You can wait till after step 11 – when the cube is assembled but not yet fully stuck together – and pull the sides slightly away to slip a photo in, and SKIP adding the adhesive if you want a cube that you can change the photos in.

I haven’t done that step yet cause I’m not sure what photos I’ll be using.  I’ll probably just cut the photos to fit within the insert area, leaving a bit of a border, and stick them to the insert after the cube is constructed. WATCH the video – I am pretty sure I recall her talking about making a template for cutting the photos.

Here are all the elements – might have one hinge off to the side 🙂 and you can see the black base is reversed so the flat/no insert side is UP

Gellicubeassembly

5. Add a strip of double-sided adhesive  across each hinge valley

2Gellicubeassembly

6. Peel off the paper backing (or not, if using the ATG) and slip a hinge into one of the side gaps

4Gellicubeassembly

Press firmly to adhere it well.

7.  Slip another side onto the other side of the hinge.  Make sure the diamond-shaped insert is facing OUTWARD.  Carry on adding the sides in this way till you have THREE joined pieces. Add a hinge to BOTH side-gaps of the fourth piece and sip the two hinges in to create the cube sides, like so:

5Gellicubeassembly

8. For the solid bottom, reverse the hinges so the insert diamond is facing up, and insert all four hinges like so:

3Gellicubeassembly

9. For the TOP, insert all four hinges with the insert facing DOWN.  See the difference?

6Gellicubeassembly

This gives you a flat bottom rather than the bumpy insert for the cube to rest on.  I figured that I could lose one photo area so the cube sat more solidly on a flat surface.

10. Insert the TOP of the cube first.  This way you can reach inside it and press the adhesive down fully. It’s more important that the top is stuck precisely than the bottom, as you will see it more.

7Gellicubeassembly

11. Close the cube by slipping the bottom hinges into the last remaining gaps.

8Gellicubeassembly

At this point you can still loosen the sides enough to slip in your photos.  Stop here if you want to be changing photos to update this cube, rather than making another one. The cube will be a little less tight, solid and square but it’ll still be mostly ok.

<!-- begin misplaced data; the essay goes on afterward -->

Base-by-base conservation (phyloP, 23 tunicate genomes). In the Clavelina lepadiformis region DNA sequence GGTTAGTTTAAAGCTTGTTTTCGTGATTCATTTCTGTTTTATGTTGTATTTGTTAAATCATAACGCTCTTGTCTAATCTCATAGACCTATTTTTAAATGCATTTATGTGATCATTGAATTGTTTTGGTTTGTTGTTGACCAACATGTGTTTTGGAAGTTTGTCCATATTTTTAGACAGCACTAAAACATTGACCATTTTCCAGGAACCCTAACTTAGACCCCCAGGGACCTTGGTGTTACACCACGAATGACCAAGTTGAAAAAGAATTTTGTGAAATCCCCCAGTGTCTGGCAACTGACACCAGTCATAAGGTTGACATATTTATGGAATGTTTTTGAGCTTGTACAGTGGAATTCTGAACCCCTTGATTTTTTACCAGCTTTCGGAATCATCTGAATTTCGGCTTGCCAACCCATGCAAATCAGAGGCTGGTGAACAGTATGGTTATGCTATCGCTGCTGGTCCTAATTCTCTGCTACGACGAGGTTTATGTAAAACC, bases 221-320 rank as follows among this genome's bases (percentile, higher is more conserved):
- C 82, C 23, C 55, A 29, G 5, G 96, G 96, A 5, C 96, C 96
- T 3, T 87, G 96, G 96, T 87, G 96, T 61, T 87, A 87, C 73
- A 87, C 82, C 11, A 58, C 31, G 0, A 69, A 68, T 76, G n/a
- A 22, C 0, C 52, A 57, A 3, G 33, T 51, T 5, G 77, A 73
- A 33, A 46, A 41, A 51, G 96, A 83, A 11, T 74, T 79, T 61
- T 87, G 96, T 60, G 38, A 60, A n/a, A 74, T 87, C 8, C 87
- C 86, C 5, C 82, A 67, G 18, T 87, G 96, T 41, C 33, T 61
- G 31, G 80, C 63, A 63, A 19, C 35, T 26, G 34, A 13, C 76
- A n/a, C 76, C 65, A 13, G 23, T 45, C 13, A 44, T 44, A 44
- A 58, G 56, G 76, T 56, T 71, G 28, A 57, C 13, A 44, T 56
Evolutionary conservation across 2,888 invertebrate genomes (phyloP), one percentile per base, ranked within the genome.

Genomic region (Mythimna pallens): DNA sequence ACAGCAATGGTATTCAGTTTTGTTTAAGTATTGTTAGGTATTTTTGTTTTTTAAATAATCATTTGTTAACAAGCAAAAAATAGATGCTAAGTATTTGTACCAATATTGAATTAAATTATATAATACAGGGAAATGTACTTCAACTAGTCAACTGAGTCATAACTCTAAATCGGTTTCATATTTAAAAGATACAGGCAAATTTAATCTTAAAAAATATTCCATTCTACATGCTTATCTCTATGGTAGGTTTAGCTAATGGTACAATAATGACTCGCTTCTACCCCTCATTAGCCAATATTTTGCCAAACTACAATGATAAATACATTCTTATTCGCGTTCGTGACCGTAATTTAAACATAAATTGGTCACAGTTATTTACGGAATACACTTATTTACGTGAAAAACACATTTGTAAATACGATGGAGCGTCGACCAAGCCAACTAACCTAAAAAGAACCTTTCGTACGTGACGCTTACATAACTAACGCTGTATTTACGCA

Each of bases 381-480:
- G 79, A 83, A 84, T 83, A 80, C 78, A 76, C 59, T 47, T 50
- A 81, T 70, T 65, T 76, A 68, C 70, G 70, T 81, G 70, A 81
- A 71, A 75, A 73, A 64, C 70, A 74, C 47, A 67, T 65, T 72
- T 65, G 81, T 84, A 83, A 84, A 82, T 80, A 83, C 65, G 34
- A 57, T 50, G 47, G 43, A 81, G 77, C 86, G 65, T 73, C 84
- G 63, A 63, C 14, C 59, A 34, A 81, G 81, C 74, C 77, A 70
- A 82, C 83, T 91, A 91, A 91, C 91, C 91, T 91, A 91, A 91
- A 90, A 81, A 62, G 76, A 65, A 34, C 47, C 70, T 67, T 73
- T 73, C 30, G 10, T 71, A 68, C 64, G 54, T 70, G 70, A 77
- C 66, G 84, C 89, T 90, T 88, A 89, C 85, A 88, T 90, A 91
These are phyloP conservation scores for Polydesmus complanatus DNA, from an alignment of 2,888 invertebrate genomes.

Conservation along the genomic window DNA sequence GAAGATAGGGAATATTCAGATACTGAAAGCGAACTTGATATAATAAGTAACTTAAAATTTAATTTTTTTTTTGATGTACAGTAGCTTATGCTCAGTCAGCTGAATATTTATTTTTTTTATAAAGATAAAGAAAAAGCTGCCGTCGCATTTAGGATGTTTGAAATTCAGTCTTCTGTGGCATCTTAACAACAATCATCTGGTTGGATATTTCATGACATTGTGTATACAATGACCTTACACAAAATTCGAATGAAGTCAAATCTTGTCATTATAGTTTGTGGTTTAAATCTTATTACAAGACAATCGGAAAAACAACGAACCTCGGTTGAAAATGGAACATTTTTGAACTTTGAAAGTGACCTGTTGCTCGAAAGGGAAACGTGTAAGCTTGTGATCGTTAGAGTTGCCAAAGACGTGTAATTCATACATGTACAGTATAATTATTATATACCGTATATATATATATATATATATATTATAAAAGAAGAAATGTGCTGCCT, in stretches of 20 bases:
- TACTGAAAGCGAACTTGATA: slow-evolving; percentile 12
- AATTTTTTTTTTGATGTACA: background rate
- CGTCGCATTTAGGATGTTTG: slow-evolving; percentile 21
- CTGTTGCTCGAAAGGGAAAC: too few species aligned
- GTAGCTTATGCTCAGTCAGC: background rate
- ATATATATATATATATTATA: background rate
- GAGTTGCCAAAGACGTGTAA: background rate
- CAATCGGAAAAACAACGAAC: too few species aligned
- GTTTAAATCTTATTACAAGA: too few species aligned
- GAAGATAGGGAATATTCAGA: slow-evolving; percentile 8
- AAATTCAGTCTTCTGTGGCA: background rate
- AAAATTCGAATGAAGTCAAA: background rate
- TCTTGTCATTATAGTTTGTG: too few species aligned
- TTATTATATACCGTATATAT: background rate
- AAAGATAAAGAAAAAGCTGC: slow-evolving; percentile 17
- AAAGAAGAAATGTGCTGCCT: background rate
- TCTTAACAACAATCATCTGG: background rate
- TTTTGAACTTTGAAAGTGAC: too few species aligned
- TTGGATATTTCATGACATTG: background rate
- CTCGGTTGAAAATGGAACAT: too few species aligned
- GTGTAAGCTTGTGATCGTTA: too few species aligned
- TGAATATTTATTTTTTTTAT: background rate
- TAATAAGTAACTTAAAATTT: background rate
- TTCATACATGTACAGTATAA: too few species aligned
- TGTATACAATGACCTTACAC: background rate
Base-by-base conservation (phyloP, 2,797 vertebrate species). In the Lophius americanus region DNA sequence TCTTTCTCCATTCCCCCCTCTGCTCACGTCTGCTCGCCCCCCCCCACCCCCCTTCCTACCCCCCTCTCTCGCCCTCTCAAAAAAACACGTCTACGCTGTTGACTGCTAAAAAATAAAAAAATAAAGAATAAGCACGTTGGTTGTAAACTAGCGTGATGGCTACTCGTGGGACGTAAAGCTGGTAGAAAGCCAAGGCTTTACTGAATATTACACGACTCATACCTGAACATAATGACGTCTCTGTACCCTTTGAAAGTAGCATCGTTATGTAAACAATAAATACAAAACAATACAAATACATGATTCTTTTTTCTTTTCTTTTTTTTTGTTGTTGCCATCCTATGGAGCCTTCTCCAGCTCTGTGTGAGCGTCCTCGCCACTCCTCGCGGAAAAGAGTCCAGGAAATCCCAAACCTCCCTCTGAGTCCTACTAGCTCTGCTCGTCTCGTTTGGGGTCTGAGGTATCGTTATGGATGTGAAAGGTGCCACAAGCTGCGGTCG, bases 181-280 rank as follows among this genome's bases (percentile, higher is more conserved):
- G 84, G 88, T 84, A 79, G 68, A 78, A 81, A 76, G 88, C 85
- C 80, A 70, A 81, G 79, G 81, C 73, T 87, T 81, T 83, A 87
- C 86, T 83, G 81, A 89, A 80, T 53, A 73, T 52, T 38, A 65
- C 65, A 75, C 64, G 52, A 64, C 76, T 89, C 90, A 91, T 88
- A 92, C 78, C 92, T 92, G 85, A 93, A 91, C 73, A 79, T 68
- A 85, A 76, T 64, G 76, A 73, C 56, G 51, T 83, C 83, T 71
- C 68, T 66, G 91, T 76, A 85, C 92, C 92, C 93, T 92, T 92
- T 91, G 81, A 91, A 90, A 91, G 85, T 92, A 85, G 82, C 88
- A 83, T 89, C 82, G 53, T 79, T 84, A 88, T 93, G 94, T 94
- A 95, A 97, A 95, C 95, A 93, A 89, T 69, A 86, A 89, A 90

Finally, add a bit of paper-backed adhesive (or, I suppose, wet adhesive if you prefer) INSIDE, on BOTH sides of each hinge, to make a really tightly stuck, solid and neat cube! Once you do this there will be no slipping in or out of photos, trust me.

9Gellicubeassembly

Ta da!

10Gellicubeassembly

You could use a contrasting or more purposeful Gelli print bit instead of a photo and while it was a little fiddly, cutting them to about 3 1/4 x 3 1/4 let me slip them into the corners after construction.

gellioptions

And I had this kicking around – one of the Spellbinders die D-lites cut without the frame – so I just slipped it in over the white insert.  Cute!

2gellioptions

And if you really did read that all, I’ll bet next time I say WATCH THE VIDEO you will do it LOL!

 

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5 thoughts on “Gelli print photo cube

  1. Once again you are the champion of instructions! It is difficult to find written or photos of instructions for many of the paper folding projects…I think most people like videos…not me. I teach a mixed media/altered art/craft class at our local art league. I struggle to find ‘good’ written or picture instructions on the internet. These folks love handouts. So many times I have finally found something at the last minute, but when I try to use it myself…there is either something wrong or a step missing. I have not made the box you displayed, but I plan to give it a try. It is lovely. We love our gelli papers and are always searching for projects to use them. Aren’t they beautiful?!

    • LOL! I really should attempt to cut down all the blithering and give “just the fact’s M’am” so if I convert the post to a PDF it’s not 20 pages. I always set out to make it brief and then I get carried away…

      Glad you found it helpful.

      Mary Anne